Is it getting harder to eat frugally?

I’d be inclined to say yes. I saw a programme on TV last week that said that many of us are earning less (pay/hour cuts, no pay increases in spite of inflation etc) while the price of food has gone up. No surprises there then. And the trend, sometimes verging on pressure, towards organic/ free range / high quality food continues to increase. Add it all together and I, for one, feel that it isn’t as easy to stick to a frugal food budget as it was a couple of years ago.

I always feel a bit guilty about not shopping in the butchers more often. I know I should. I just can’t get out of the mindset of doing my shopping all in one go at the supermarket. Also, I can never really work out if it is cheaper or not (I must train myself to be able to understand how much things cost by looking at the cost/weight in the butchers counter. I hate being unsure about how much to ask for and how much it will come to). My Mum finds that, largely, our local butcher is cheaper (or at least comparable) on most things. However, even she said that she had to buy chicken at the supermarket today because a single chicken breast at the butchers cost £3. £3! I bought a pack of three from Co-op for £3.75 earlier. I genuinely feel bad for not supporting local businesses but we really don’t have much income right now. That said, my local greengrocer had an offer on avocados last week – 28p each or 3 for £1. Amazing considering that I saw single ones being sold for 99p in Tesco just this morning.

Here’s another thing. Co-op (not generally known for being the cheapest of the supermarkets) often has an offer where you can get 3 packets of sauce (cheese, white, onion etc) for £1. The other week I was making my own cheese sauce and realised I had used nearly half a block of cheese to get the sauce, well, ‘cheesy’ enough. This was 75p just on the cheese alone – to work out the full cost of the sauce I’d have to factor in the butter, flour and milk (though the packet sauce would also have required milk to be added). The price difference might only be pence but if you look at it as a percentage, the difference is huge. And while it is ‘only’ pence, the truly thrifty know that this is what can really swing your fiances either way.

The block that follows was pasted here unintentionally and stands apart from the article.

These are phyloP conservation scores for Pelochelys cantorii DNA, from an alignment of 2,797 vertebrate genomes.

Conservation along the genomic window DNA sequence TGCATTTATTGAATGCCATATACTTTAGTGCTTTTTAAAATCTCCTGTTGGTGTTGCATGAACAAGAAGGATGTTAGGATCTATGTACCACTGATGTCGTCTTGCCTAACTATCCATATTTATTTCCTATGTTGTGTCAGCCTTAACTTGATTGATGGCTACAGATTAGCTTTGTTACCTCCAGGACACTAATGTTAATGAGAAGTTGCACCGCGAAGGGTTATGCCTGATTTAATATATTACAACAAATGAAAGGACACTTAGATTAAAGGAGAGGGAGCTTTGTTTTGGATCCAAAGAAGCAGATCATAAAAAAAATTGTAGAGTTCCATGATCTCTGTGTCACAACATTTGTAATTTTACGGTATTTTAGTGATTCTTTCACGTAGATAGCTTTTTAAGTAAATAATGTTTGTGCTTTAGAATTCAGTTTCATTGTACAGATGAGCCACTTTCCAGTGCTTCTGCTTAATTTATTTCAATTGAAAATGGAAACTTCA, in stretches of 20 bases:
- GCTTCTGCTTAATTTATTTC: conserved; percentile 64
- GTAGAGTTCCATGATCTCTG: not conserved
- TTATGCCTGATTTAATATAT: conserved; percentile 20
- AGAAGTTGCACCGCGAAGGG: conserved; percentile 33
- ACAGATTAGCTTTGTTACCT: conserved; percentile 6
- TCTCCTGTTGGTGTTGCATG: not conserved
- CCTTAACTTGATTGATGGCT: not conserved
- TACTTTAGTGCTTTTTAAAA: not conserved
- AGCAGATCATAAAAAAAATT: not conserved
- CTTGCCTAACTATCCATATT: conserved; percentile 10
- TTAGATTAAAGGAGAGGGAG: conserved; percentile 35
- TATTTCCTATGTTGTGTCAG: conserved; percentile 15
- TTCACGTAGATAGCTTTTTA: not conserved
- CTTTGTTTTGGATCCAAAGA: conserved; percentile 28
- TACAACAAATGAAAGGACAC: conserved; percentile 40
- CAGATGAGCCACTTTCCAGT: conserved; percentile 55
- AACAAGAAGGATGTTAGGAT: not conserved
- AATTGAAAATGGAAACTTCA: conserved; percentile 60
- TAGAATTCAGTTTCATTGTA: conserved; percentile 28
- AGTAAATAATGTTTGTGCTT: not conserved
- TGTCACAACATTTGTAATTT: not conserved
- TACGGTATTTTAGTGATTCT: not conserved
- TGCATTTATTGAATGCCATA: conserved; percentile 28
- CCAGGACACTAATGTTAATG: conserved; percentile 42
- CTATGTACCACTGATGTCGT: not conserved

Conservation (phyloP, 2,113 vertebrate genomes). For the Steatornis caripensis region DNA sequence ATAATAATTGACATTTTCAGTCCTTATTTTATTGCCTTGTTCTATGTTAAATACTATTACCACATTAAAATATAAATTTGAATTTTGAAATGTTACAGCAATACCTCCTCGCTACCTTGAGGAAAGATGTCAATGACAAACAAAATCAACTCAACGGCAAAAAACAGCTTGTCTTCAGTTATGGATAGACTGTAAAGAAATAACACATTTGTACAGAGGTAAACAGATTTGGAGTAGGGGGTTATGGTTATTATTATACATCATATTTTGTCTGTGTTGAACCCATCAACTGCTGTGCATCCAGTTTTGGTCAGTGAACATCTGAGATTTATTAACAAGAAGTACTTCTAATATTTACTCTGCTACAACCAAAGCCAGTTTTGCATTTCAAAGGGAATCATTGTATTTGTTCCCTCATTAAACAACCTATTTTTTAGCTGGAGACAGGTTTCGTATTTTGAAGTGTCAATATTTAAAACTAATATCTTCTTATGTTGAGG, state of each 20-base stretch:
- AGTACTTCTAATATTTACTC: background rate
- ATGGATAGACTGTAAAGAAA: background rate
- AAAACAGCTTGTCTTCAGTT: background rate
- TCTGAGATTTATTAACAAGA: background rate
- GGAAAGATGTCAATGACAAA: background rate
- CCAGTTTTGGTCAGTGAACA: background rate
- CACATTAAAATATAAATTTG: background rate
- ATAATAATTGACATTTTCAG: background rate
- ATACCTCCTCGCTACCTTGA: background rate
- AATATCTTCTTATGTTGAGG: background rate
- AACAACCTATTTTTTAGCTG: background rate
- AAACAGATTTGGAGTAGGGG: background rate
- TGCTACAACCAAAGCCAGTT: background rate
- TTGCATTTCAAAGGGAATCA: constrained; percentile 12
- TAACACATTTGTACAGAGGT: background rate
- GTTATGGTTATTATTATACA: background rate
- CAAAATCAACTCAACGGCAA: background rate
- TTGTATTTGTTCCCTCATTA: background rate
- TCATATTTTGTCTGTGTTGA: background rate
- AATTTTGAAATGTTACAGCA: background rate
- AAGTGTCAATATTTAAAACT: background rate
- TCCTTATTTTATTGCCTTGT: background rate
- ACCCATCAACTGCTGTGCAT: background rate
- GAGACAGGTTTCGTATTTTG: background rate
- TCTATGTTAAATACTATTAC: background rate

It is all very well to say that you should spend on food or that savings should be made elsewhere. But what if you really can’t spend much? What if there aren’t really any other funds you can eek a few pounds out of? There’s a big difference between being budget conscious (while having a good enough income to have savings in the bank, nice holidays etc) and being backed into a corner by a low income.

I hope this isn’t coming across as a big build up to a tidy conclusion. I don’t have one – this is just me having a ponder. What do you think? Are you finding it harder to stick to your food budget? Has it had to be increased? Should we spend more on ‘better’ ingredients even if it means we have to make genuine sacrifices elsewhere? I’d be really interested to hear what other people have to say on this subject!

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Categories: Budgeting, Frugal food | 11 Comments

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11 thoughts on “Is it getting harder to eat frugally?

  1. Laura

    Yes, Yes and perhaps! Somethings cost so much to make that I buy the packet mix (like your cheese sauce example). I make sacrifices on everything apart from meat..who knows if this is right or not. Food rules blow my mind!

    • shoestringalley

      Ha – I know what you mean about food rules! I always buy free range eggs but then I go and buy other stuff (like pasta or a dessert) which almost certainly isn’t made with free range eggs. It seems so hypocritical. I may never get to the bottom of the best way to shop on a budget!